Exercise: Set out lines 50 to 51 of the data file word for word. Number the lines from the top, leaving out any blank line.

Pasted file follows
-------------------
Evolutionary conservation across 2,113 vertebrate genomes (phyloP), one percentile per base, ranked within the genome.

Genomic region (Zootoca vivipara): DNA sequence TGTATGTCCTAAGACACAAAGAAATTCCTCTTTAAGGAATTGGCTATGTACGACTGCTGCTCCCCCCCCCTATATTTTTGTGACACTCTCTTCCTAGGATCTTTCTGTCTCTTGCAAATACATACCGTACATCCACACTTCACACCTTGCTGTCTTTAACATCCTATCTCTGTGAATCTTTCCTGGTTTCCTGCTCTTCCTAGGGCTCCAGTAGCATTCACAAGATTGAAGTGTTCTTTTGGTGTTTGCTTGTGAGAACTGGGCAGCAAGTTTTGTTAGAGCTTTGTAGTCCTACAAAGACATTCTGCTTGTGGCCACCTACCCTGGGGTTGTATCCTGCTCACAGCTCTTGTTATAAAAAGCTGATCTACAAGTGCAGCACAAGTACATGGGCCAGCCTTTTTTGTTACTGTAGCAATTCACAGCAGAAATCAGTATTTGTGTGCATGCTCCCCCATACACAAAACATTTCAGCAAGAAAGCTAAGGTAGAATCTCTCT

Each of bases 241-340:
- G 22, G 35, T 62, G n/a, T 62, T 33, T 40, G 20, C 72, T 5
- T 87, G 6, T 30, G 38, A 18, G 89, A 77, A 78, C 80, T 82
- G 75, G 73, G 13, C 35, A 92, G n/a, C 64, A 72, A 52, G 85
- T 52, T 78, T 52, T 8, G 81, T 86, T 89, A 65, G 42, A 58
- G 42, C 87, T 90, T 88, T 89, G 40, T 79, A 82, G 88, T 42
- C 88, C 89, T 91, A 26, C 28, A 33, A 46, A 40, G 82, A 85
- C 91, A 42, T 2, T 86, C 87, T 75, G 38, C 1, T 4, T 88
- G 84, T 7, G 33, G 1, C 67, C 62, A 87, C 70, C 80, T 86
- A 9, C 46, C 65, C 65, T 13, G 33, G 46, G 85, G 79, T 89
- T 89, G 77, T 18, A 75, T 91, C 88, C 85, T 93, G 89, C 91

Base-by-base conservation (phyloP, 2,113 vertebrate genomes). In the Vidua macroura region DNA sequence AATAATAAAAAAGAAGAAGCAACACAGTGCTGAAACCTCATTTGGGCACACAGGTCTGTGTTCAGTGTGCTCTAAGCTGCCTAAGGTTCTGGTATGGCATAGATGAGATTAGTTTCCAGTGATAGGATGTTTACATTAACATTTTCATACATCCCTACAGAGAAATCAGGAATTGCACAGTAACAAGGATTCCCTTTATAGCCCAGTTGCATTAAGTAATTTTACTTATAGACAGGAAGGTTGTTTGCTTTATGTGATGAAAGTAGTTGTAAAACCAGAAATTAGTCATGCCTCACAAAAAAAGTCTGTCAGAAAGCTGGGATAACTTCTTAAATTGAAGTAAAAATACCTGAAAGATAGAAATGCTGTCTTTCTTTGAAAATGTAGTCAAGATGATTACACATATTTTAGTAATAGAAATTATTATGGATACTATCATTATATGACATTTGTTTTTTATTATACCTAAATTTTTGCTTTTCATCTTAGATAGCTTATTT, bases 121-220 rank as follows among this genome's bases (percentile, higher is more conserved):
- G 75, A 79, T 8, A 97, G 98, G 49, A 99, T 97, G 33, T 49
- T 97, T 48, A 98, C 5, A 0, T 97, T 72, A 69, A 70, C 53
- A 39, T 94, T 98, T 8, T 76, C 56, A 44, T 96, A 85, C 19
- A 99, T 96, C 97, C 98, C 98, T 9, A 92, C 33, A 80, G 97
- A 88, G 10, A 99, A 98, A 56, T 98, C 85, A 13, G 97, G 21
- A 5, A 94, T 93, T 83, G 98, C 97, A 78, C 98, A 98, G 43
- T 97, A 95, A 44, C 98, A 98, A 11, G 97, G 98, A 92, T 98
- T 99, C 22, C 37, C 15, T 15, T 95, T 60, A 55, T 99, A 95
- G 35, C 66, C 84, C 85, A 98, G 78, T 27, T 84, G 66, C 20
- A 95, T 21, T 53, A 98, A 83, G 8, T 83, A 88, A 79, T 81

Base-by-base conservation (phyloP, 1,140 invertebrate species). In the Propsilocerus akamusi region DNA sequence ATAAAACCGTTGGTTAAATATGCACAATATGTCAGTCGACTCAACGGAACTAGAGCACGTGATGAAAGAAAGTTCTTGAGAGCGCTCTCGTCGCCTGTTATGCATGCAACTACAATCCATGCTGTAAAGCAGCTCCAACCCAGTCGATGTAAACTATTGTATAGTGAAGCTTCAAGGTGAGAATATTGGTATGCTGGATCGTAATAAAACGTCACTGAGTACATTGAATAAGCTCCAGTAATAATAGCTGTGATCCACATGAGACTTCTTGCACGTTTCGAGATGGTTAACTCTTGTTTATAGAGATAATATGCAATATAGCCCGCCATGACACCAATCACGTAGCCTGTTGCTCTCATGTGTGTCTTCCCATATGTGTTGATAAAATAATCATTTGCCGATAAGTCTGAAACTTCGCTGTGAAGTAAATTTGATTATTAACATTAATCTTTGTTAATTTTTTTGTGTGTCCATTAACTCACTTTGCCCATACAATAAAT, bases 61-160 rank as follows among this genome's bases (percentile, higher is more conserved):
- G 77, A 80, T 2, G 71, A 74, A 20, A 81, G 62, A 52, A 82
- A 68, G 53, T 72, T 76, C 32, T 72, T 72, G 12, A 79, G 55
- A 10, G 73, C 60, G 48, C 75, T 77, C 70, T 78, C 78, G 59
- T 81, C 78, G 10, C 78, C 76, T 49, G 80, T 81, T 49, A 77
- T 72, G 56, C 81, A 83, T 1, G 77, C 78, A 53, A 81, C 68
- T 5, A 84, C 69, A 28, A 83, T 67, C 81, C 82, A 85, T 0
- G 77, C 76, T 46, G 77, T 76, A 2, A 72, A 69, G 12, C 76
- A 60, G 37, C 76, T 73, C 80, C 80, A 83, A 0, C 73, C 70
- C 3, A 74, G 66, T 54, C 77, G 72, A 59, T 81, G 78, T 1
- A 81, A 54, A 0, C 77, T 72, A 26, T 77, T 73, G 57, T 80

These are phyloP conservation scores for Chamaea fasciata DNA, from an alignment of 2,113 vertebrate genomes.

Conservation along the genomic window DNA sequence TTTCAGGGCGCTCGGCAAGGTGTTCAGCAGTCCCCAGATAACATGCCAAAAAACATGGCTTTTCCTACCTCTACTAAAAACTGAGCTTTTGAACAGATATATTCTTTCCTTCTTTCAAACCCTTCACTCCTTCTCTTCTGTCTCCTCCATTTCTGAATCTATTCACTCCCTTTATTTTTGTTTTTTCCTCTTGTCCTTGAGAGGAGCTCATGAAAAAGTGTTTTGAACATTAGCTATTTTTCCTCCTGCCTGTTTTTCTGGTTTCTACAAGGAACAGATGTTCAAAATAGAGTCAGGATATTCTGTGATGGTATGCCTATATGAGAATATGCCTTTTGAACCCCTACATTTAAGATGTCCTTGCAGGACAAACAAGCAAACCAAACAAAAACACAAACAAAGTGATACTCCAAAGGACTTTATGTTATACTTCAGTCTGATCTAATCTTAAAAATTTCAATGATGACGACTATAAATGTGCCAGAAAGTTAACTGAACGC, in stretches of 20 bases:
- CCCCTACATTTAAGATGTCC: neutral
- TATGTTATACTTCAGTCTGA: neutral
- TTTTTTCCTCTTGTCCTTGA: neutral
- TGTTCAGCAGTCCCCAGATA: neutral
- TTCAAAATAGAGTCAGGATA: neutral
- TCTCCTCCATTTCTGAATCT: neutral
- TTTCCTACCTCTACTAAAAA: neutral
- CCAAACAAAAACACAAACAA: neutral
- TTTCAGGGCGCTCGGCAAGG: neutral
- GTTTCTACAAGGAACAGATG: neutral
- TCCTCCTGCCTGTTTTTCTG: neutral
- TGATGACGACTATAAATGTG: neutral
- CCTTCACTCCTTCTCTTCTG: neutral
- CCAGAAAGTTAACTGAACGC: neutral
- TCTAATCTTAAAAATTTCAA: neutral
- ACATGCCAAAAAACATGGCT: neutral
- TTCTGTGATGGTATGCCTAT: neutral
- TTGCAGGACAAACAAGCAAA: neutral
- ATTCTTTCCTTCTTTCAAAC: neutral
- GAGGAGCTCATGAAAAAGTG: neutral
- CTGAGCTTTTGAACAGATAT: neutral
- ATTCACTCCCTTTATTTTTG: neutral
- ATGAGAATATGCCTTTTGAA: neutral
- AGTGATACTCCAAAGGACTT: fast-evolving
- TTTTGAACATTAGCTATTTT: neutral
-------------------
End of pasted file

- CCTTCACTCCTTCTCTTCTG: neutral
- CCAGAAAGTTAACTGAACGC: neutral